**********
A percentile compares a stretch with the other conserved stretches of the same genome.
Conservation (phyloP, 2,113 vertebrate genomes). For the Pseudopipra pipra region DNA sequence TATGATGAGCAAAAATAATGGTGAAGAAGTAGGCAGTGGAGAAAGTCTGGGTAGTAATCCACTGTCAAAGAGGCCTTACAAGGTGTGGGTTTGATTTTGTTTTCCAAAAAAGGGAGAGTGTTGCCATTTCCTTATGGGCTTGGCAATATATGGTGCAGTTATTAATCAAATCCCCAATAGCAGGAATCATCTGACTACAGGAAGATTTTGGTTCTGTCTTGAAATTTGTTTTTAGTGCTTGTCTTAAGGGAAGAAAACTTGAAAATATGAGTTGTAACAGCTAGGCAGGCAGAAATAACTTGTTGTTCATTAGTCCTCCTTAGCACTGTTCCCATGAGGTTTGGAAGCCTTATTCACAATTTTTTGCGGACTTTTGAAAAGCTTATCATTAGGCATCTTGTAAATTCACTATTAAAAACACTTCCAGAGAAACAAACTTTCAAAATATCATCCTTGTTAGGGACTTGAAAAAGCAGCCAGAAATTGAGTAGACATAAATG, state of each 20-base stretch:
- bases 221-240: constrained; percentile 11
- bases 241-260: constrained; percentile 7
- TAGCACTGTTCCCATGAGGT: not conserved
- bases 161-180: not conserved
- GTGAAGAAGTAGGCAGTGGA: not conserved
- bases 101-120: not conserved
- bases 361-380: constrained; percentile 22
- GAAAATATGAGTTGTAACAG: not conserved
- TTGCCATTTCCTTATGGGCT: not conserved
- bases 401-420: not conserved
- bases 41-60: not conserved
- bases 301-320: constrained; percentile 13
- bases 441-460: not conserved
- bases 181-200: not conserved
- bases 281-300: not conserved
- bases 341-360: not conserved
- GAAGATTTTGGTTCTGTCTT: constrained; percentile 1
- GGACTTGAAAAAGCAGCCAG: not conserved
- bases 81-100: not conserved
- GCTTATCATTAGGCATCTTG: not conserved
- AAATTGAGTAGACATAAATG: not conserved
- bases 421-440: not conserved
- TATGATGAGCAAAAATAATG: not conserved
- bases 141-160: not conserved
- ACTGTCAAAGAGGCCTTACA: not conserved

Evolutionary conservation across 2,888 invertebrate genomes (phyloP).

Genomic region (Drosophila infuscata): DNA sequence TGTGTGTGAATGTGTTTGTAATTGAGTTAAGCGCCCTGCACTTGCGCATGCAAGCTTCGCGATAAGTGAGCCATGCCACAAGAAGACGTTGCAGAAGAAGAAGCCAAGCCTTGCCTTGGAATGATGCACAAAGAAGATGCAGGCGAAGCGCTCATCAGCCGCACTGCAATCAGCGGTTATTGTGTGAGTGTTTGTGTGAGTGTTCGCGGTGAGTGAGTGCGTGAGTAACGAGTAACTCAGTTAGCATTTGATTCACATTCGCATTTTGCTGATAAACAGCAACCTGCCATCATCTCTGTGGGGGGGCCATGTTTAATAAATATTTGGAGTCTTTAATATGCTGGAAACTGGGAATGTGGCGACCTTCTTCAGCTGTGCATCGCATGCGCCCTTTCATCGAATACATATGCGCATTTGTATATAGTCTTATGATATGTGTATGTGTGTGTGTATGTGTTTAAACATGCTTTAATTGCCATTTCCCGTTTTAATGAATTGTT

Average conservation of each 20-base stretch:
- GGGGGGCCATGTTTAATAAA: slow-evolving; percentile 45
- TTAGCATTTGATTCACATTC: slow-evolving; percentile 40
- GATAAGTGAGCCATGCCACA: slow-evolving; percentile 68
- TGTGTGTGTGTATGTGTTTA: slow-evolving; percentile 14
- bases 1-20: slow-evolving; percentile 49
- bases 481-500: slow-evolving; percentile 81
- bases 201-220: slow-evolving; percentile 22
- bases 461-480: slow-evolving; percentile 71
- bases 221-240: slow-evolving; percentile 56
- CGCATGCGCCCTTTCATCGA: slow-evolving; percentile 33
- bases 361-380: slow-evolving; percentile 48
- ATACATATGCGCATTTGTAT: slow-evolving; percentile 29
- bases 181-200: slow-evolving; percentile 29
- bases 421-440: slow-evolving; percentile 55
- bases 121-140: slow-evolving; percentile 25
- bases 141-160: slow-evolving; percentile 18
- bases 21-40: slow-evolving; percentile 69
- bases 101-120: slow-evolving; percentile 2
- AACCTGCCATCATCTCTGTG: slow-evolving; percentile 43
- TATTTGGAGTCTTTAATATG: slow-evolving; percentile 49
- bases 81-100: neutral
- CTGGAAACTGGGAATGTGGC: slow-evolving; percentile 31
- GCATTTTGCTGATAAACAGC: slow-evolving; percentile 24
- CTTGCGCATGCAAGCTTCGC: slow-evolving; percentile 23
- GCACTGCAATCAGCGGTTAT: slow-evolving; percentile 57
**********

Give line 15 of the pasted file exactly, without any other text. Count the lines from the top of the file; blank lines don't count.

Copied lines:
- bases 441-460: not conserved